U.N. weapons inspectors conducted their first-ever search of one of Saddam Hussein's palace compounds Thursday, accompanied by senior diplomats whose presence cleared their way into the previously off-limits sites.

One diplomat, Horst Holthoff of Germany, described Iraqi cooperation as "fantastic, absolutely positive."The arms experts saw "everything they wanted to," Holfhoff said, without elaborating.

The American-led team left U.N. headquarters this morning in a convoy of more than 20 vans and buses, following through on a Feb. 23 accord brokered by U.N. Secretary-General Kofi Annan to open eight presidential compounds to inspections.

"So far, the agreement is holding. That's all I ever wanted," President Clinton, who had threatened military strikes to force access, said Thursday from South Africa, the latest stop on his African tour.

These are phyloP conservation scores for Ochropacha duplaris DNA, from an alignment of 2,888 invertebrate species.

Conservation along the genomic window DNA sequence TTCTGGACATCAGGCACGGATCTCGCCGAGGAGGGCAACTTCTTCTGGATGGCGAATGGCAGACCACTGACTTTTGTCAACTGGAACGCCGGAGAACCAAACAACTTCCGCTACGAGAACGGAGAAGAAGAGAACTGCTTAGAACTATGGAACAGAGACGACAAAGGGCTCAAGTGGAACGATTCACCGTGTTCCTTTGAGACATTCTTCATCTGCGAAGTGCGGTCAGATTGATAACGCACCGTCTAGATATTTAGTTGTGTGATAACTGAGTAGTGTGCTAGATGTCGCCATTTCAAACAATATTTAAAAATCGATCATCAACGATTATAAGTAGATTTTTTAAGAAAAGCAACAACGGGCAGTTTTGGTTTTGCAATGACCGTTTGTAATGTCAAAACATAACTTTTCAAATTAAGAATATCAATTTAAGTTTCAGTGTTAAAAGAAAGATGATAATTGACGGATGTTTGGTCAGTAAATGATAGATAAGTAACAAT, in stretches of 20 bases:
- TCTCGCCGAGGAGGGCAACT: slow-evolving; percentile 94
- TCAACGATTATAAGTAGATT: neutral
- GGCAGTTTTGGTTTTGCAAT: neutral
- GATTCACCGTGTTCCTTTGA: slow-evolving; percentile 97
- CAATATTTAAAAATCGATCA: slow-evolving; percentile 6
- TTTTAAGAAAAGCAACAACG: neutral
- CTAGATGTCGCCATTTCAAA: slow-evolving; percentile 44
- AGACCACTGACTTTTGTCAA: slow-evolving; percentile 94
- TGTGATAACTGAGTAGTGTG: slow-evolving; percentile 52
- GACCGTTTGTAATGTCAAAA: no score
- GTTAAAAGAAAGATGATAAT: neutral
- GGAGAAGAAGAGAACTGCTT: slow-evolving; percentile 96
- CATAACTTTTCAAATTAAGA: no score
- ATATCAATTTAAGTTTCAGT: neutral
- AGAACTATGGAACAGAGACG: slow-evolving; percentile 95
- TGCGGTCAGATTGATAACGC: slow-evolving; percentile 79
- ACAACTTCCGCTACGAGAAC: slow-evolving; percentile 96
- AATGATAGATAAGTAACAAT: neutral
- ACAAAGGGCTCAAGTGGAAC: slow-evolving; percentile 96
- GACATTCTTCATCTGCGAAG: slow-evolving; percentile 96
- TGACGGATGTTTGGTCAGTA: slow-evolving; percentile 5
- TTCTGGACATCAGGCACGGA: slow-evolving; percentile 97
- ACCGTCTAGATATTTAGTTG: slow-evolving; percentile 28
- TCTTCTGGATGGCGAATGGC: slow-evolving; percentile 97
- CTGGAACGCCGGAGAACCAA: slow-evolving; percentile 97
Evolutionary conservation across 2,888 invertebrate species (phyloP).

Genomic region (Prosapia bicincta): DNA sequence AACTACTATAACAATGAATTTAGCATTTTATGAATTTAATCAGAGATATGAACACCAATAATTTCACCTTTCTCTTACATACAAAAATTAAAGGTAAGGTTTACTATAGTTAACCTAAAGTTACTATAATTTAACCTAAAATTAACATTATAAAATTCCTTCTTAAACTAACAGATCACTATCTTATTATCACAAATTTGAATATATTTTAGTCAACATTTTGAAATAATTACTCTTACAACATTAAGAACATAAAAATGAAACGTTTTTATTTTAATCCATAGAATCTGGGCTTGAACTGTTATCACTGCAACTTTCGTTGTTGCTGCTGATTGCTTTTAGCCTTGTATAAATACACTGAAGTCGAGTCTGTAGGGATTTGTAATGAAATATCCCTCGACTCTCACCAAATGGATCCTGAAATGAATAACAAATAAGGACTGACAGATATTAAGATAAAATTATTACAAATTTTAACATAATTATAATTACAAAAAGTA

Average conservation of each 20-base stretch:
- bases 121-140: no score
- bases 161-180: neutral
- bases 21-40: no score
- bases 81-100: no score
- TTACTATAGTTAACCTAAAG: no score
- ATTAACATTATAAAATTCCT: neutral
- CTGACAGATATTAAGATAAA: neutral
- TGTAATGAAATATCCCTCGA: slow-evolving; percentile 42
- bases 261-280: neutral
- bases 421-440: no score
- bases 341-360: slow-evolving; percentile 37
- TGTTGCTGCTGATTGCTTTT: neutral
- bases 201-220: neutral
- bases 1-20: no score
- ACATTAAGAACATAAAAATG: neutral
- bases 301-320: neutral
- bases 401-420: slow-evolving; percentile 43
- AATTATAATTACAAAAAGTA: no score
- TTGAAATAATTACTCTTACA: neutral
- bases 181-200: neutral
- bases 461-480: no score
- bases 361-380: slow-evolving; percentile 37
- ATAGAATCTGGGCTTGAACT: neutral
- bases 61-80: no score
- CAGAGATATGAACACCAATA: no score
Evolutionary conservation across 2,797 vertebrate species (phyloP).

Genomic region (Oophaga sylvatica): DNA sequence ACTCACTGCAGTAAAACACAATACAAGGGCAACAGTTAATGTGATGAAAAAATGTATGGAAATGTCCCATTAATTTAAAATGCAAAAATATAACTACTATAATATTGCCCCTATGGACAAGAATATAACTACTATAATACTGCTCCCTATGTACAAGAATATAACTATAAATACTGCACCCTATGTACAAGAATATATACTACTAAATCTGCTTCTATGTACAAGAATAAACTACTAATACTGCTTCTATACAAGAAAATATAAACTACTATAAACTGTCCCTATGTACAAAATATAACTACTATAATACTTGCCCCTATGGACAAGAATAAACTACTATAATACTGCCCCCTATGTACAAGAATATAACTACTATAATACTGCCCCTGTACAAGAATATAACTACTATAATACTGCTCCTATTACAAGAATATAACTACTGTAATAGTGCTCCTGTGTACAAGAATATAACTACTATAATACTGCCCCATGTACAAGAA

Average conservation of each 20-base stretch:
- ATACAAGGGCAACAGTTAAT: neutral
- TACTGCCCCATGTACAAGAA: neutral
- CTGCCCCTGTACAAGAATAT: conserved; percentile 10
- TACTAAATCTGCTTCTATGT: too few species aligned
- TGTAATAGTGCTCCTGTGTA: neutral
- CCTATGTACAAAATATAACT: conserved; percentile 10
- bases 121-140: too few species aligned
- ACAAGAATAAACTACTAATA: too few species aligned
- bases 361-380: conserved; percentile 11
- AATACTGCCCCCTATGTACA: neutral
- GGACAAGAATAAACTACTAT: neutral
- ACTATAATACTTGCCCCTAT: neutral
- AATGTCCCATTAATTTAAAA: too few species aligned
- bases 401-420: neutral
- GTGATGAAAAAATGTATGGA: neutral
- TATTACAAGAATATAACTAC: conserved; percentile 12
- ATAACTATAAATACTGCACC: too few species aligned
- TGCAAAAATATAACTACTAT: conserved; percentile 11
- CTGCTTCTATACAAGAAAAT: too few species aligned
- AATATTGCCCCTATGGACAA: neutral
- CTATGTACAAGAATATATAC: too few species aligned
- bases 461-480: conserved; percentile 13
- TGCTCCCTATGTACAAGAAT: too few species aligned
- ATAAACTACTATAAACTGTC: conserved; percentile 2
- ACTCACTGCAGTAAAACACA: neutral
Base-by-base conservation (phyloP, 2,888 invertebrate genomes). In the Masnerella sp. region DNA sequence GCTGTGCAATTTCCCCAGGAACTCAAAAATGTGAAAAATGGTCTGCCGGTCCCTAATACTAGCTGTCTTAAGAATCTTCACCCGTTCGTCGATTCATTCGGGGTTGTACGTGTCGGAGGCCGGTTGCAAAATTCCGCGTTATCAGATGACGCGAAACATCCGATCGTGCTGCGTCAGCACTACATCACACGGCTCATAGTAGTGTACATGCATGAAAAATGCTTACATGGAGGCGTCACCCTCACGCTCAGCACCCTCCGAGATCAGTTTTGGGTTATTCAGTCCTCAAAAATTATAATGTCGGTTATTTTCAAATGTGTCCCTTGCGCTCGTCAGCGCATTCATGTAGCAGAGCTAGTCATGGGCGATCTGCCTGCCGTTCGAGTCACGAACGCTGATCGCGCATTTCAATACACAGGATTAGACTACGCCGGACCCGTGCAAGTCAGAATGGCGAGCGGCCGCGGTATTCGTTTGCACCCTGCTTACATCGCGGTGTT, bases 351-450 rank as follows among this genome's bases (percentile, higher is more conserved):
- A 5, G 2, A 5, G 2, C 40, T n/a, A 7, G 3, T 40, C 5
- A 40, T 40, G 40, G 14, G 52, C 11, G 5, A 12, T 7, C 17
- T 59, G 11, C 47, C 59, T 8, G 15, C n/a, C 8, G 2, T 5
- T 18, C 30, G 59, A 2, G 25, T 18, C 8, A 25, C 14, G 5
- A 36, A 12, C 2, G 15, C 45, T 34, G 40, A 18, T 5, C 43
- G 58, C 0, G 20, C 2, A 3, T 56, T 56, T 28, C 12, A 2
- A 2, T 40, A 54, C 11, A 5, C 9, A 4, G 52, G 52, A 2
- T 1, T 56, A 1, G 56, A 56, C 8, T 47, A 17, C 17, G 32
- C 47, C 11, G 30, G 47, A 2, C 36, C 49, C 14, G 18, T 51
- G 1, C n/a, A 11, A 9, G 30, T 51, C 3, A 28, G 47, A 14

A U.N. official, who spoke on condition of anonymity, said the inspectors went to Saddam's Radwaniyah palace outside Baghdad, believed to be one of the largest of the presidential compounds.

The inspectors examined two of the palace's three parts Thursday, spokesman Ewen Buchanan in New York said. They broke into several teams inside the compound, Holthoff said.

The inspectors must certify that Iraq is rid of all its long-range missiles and chemical, biological and nuclear weapons before the U.N. Security Council will lift economic sanctions imposed after Iraq's invasion of Kuwait in 1990.